agencies may have been involved. We do know that, according to a government
memo dated October 9, 1973, "undercover federal narcotics agents
were present on the Kent State University campus on May 4, 1970."
Also, it since been widely alleged that still other agents had been
or were still on campus. Then, too, the government’s infamous COINTELPRO
program, aimed at crushing antiwar dissent, was in full bloom on May
4th. Was Kent State on its agenda? And did Nixon and J. Edgar Hoover,
neither of whom had any affection for antiwar dissenters, really want
a fair investigation?
after the murders, rumors abounded that Jeffrey Miller was found with
a gun (untrue), that a student sniper was in the area (also untrue)
and that students burned the ROTC building (never proven). Nor do we
know why the National Guard – that era’s safe harbor for men trying
to avoid Vietnam were called in and why they opened fire on unarmed
college men and women.
many began to ask questions and express doubts. Charles A. Thomas, for
one, worked in the National Archives for twelve years and between May
1-4, 1975 was assigned to its Motion Pictures Unit to study and describe
films of the shootings. He came to believe that, "none of the available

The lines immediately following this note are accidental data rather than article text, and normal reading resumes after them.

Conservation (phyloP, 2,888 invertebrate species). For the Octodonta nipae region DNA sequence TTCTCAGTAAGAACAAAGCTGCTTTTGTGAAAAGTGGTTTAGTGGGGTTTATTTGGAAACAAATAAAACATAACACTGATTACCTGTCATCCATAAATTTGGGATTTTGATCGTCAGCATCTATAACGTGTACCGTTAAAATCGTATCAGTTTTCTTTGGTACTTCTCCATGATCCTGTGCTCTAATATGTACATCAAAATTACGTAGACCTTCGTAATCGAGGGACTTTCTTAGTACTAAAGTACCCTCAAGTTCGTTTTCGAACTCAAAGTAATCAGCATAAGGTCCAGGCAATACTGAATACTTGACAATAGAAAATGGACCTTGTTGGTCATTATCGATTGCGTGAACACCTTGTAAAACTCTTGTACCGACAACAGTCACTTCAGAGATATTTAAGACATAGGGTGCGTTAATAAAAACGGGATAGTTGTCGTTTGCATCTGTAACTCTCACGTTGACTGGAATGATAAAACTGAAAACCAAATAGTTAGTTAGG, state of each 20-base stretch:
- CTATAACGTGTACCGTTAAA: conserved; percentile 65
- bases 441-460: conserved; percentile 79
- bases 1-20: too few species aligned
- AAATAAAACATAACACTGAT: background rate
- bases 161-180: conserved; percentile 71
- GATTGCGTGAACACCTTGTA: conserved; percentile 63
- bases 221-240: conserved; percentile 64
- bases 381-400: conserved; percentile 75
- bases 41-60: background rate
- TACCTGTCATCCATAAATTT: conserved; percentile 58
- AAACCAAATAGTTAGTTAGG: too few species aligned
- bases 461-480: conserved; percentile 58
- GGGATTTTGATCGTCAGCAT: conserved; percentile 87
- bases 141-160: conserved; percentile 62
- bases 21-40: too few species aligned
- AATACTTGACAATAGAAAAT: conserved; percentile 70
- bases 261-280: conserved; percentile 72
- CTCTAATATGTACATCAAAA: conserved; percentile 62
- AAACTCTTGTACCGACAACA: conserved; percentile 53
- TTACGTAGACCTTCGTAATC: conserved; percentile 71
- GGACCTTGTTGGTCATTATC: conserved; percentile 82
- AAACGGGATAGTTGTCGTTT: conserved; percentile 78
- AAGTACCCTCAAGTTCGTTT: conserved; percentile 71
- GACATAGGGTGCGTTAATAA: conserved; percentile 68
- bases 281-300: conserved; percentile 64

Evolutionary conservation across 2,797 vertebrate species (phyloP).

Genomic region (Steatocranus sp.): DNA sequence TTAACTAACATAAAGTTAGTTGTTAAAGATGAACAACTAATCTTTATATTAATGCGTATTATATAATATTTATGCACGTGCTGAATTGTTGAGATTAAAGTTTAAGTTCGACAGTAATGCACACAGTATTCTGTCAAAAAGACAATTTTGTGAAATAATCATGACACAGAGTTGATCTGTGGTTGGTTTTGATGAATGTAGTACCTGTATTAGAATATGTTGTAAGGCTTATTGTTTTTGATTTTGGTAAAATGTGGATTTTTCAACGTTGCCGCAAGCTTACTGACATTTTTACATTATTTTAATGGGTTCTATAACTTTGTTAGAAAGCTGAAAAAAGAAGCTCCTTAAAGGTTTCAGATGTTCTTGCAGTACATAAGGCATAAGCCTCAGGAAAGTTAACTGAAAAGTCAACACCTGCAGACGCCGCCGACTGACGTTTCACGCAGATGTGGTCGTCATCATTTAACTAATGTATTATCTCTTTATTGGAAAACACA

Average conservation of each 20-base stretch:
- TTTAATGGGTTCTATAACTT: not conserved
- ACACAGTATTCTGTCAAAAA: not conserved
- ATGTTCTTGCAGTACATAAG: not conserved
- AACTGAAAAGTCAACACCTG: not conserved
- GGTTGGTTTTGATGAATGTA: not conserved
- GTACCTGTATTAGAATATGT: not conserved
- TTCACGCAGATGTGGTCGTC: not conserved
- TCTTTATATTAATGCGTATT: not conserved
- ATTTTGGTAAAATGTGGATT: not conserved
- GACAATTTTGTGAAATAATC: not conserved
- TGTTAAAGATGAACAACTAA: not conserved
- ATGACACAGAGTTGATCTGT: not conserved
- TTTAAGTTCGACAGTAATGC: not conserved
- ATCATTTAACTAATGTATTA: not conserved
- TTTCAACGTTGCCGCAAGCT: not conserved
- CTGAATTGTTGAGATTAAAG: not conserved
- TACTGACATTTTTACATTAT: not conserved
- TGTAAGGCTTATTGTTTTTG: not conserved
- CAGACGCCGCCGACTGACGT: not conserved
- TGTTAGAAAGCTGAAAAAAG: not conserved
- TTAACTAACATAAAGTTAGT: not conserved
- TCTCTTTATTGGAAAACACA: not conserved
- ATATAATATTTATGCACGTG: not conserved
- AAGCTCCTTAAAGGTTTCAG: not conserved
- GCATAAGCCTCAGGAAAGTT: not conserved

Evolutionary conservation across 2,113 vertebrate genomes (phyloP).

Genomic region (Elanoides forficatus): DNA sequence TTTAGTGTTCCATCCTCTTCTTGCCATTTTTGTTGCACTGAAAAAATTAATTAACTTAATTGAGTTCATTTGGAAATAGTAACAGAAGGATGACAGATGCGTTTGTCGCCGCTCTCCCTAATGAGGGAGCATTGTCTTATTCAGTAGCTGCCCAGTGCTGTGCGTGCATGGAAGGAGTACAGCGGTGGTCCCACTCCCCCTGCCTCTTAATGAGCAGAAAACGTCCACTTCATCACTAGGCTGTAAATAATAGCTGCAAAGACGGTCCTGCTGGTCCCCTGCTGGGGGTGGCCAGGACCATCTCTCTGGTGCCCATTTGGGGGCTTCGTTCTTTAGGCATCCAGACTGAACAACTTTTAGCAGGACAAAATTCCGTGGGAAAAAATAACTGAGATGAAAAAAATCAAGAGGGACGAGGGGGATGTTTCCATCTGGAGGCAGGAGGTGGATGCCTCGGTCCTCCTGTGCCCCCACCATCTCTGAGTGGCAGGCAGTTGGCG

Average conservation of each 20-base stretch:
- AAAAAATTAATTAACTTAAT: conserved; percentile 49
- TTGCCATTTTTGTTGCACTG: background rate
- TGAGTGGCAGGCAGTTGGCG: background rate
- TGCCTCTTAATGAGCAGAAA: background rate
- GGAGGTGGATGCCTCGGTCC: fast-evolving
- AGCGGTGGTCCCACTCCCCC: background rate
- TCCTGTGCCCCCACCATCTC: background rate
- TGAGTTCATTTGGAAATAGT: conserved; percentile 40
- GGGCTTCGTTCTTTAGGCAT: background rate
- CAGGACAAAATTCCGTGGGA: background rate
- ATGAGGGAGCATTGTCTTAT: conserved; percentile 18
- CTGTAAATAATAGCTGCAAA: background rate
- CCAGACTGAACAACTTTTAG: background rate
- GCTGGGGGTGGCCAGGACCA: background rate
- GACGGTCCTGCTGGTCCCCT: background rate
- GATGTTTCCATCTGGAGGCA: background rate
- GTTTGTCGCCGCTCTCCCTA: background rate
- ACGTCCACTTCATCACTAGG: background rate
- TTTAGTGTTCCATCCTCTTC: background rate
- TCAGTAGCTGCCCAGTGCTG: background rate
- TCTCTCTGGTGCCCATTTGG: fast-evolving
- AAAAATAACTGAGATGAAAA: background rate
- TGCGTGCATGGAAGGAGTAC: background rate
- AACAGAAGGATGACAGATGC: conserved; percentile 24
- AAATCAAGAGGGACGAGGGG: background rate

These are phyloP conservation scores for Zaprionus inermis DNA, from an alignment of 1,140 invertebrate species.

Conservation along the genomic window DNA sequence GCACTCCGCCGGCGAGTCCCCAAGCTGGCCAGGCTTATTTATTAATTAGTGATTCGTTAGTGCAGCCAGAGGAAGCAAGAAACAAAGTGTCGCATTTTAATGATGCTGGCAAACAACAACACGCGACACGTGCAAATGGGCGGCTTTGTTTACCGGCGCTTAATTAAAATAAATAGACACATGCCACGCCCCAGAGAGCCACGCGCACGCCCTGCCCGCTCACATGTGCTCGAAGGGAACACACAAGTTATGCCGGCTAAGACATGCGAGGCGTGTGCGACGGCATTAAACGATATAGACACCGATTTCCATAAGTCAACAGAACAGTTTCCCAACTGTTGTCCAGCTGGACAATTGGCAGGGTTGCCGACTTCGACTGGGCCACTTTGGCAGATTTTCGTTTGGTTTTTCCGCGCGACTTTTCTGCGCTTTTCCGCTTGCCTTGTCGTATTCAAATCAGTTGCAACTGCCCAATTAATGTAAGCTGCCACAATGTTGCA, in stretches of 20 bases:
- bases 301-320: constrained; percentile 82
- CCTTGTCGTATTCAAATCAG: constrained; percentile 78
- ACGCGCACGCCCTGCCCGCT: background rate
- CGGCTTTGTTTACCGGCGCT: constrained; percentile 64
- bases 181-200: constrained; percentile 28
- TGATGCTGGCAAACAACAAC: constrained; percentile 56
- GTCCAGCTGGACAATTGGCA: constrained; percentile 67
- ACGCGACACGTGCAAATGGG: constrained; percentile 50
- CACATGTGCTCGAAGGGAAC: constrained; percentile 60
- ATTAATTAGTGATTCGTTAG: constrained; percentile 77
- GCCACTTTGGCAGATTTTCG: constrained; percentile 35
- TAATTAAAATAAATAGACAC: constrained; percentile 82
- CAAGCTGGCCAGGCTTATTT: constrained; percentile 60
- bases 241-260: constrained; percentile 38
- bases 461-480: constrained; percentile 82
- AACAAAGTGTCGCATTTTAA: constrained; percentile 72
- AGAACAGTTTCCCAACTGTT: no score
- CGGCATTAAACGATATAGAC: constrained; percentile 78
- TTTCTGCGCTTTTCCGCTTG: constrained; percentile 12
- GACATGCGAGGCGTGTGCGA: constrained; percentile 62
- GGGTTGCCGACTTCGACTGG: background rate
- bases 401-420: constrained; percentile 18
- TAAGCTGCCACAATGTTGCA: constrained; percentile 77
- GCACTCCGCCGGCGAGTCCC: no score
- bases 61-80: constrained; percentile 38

footage showing dead and wounded students following the lethal volley
had been used in assembling the compilation film shown at the public
hearings" of the Scranton presidential commission in August 1970.
" It looked very much," he concluded in Kent
State/May 4 (Kent State University Press), edited by Scott L.
Bills, "as if someone had doctored the evidence to minimize any
impression of the Guard’s brutality and to plant the spurious notion
that the soldiers had been confronted with a raging student mob."
the Guard opened fire, Glenn Frank, a conservative Kent State geology
professor, tried to convince its officers to stand down and then made
an impassioned and successful plea to students, begging them to leave,
lest they too be slaughtered. In the years following, Frank (now deceased)
sought to understand what had happened. His son, Alan (a former Kent
State student who by his own estimate was some fifty to seventy-five
feet from the Guard when they opened fire and thought they were shooting
blanks) is now at work on his father’s papers. His father, he says,
had become increasingly dubious that justice had been served.
the closest we have come to a evenhanded though still extremely tentative
verdict was that of the Presidential
Commission on Campus Unrest (the Scranton Commission, 1970) which,
while liberally casting responsibility for the heated atmosphere leading
up to May 4th, came down sharply on those who carried the weapons: "The
indiscriminate firing of rifles into a crowd of students and the deaths
that followed were unnecessary, unwarranted and inexcusable."
the discovery of a "smoking gun," a deathbed confession, or
the release of all
state and federal documents, we may never know exactly what happened
and why. All the more reason, then, to convene an independent Truth
Commission with subpoena power to scrutinize archives opened and those
still closed and re-interview everyone still alive to try to answer
whether a government at war in Asia extended its war to a college campus.
it time that the nation learned the truth?